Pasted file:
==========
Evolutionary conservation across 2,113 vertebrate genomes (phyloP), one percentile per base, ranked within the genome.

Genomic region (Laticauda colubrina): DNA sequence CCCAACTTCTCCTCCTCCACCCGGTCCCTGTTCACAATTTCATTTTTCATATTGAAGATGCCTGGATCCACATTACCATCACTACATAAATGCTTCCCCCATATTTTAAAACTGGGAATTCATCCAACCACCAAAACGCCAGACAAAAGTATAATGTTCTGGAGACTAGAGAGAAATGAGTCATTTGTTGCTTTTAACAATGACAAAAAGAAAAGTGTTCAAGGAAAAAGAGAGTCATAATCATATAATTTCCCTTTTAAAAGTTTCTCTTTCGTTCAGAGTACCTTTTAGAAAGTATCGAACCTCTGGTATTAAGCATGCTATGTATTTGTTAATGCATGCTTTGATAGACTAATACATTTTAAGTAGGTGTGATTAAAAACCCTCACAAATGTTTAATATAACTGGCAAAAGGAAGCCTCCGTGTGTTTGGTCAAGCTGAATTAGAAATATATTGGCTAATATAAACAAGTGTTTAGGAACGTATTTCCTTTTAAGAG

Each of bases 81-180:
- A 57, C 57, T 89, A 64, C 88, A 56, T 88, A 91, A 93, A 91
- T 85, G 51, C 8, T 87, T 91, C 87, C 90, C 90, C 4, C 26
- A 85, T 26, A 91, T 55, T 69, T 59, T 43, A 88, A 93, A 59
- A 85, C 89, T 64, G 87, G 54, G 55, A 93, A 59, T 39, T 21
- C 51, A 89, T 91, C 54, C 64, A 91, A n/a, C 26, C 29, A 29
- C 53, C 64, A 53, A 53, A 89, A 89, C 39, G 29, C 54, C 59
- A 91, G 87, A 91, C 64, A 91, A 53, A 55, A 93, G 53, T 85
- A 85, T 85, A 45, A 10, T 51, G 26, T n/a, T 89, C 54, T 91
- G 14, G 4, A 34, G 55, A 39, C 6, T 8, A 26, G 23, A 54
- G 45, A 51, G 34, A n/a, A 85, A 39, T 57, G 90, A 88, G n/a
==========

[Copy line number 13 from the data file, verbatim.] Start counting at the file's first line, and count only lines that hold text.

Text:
- G 45, A 51, G 34, A n/a, A 85, A 39, T 57, G 90, A 88, G n/a